Ons Jabeur, a 15-year-old Tunisian, is on course at Wimbledon to at least emulate her encouraging performance in last month's French Open when she reached the final of the girls' singles.
Jabeur confident of going one step further this time
LONDON // Hopes are growing about the possibility of an Arab success on the world tennis stage. Ons Jabeur, a 15-year-old Tunisian, is on course at Wimbledon to at least emulate her encouraging performance in last month's French Open when she reached the final of the girls' singles. Jabeur made history at Roland Garros by battling through five rounds to become the first Arab female to reach the final of a grand slam junior tournament.
With Ukranian Elina Svitolina, her Paris conqueror, an expected quarter-final opponent having fallen at the first hurdle as the top seed here, Jabeur's prospects improved considerably. She duly justified her seeding of 12 by winning her first two matches to take her place in yesterday's last-16 line-up. That meant facing a higher-ranked player for the first time in this 64-girl event, but that did not worry Jabeur as she comfortably dealt with the challenge of Puerto Rico's Monica Puig, the fifth seed in only 67 minutes.
Jabeur, who eased through 6-3, 6-3 and next faces Yulia Putinseva, of Russia, is brimming with confidence about going all the way to Court One for the final on Saturday. "I believe I can beat whoever I play," she said. "I don't change my view whether I'm playing the top seed or an unseeded opponent. "I have not checked who is left in the draw but I am not scared of anybody. "That's the way I am. When I turn professional I don't intend being scared of Serena Williams if I have to play her one day. It is no use being frightened before you even go on court."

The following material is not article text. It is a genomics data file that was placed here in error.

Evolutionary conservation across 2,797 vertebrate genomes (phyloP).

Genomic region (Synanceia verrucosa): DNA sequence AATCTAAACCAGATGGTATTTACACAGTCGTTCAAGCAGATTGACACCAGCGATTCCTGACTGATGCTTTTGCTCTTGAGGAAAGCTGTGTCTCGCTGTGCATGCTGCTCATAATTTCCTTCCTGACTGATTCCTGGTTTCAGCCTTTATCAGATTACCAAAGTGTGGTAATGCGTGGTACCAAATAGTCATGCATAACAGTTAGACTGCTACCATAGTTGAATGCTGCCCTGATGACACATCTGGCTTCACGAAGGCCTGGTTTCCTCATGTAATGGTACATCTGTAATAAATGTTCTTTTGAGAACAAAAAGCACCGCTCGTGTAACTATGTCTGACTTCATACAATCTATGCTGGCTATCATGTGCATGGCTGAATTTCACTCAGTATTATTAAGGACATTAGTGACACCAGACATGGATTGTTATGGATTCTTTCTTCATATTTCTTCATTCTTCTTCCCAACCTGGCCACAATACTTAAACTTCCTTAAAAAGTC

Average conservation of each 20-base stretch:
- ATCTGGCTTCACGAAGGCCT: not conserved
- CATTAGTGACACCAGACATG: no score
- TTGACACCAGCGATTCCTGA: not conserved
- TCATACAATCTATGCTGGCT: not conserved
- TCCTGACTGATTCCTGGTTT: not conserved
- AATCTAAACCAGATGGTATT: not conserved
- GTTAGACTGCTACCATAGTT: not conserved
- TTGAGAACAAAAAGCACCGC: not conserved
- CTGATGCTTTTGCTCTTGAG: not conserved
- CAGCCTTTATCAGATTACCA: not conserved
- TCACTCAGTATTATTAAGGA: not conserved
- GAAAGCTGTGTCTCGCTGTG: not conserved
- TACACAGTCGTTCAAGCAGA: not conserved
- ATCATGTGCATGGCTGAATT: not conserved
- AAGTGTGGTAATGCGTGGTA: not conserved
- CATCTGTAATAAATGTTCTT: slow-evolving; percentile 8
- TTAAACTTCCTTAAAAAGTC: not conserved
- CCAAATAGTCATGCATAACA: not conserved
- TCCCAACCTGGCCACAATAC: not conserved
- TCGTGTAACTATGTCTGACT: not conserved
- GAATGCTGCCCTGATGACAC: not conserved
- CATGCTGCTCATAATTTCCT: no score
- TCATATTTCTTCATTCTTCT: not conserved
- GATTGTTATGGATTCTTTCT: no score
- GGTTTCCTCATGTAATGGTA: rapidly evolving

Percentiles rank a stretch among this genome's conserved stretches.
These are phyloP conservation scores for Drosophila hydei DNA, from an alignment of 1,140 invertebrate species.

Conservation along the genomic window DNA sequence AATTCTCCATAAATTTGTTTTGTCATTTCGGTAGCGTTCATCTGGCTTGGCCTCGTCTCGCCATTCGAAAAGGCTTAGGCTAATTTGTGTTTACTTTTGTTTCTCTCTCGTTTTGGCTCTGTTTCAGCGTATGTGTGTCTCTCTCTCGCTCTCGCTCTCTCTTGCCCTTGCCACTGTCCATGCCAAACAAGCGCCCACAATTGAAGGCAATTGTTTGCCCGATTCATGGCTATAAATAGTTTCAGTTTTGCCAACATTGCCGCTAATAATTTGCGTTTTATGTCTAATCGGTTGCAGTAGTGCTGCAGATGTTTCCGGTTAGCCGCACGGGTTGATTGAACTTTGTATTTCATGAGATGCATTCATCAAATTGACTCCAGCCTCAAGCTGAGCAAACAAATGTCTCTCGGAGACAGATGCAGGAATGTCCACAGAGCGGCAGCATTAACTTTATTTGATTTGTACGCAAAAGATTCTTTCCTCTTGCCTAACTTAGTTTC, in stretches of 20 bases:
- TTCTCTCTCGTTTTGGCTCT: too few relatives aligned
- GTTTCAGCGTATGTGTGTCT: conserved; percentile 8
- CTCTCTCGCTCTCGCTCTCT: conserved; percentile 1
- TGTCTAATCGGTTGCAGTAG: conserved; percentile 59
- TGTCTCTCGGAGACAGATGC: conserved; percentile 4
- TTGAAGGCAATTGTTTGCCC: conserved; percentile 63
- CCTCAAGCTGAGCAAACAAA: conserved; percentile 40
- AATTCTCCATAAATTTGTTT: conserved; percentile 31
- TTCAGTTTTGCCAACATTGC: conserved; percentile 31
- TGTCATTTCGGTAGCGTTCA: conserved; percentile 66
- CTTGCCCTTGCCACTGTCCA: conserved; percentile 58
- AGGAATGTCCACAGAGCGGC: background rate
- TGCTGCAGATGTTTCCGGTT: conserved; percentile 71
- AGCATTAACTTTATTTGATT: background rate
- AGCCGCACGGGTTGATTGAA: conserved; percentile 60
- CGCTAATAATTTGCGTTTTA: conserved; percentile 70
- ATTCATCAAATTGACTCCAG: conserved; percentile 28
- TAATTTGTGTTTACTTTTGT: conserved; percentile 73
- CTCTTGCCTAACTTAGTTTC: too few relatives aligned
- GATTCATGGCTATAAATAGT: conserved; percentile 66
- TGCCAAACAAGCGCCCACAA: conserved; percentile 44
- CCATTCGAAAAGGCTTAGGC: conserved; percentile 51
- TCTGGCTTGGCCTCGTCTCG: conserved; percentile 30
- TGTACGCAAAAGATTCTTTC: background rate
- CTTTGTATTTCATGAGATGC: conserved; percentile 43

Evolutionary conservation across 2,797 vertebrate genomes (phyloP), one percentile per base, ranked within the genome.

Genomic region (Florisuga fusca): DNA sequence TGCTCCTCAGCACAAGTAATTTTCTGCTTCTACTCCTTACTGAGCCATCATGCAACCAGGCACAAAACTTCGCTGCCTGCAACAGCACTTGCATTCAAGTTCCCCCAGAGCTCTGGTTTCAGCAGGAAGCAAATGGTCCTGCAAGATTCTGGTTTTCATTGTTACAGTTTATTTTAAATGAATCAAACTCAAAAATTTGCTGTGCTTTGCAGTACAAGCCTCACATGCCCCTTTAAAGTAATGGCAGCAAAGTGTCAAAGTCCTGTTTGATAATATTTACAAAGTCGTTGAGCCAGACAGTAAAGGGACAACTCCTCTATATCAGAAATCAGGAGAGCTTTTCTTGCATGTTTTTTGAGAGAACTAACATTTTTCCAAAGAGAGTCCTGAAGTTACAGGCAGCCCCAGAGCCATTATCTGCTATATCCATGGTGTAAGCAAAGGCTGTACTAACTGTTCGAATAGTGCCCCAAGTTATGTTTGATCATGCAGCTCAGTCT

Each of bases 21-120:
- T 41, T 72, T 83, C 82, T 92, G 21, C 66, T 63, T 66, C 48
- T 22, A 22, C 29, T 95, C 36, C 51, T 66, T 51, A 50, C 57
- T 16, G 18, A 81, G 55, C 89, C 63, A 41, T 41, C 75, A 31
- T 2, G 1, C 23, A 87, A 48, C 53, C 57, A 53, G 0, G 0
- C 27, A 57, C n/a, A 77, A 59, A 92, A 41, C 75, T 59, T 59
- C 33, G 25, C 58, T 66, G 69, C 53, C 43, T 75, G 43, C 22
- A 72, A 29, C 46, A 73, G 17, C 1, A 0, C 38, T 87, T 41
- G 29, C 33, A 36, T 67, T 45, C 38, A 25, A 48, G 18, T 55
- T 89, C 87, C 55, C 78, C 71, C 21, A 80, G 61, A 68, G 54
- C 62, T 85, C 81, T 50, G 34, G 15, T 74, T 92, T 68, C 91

Jabeur is indeed aiming as high as a meeting with somebody of Williams's status. She wants to climb to the top of the junior ladder by winning this event and has set a bold target of breaking into the top 100 of the women's rankings in the next two years. "I want to be in the top 10 eventually, maybe before the end of the next three seasons," she said. She is confident that she can surpass the achievements of Selima Sfar, her Tunisian forerunner who became the only female representative of that country to secure a top-100 ranking - a career-high mark of 75 in 1977.
The Middle East has already produced a boys' champion in the world's most famous tennis tournament. That honour went to Egypt's Ismael Shafei, who won the title in 1964, a year after losing in the final on his first visit. Shafei went on to reach the quarter-finals of the men's singles in 1974 and at his peak held a world ranking of 34. There is a possibility that Jabeur may have to experience her first taste of a hostile crowd if she reaches the final.
Laura Robson, the schoolgirl darling of the British crowds and girls' champion two years ago, is looking menacing in the other half of the draw. Robson, who lost to Jelena Jankovic in the main draw on the opening day of the women's tournament, claimed her quarter-final place by defeating An-Sophie Mestach, of Belgium, 6-4, 7-6. firstname.lastname@example.org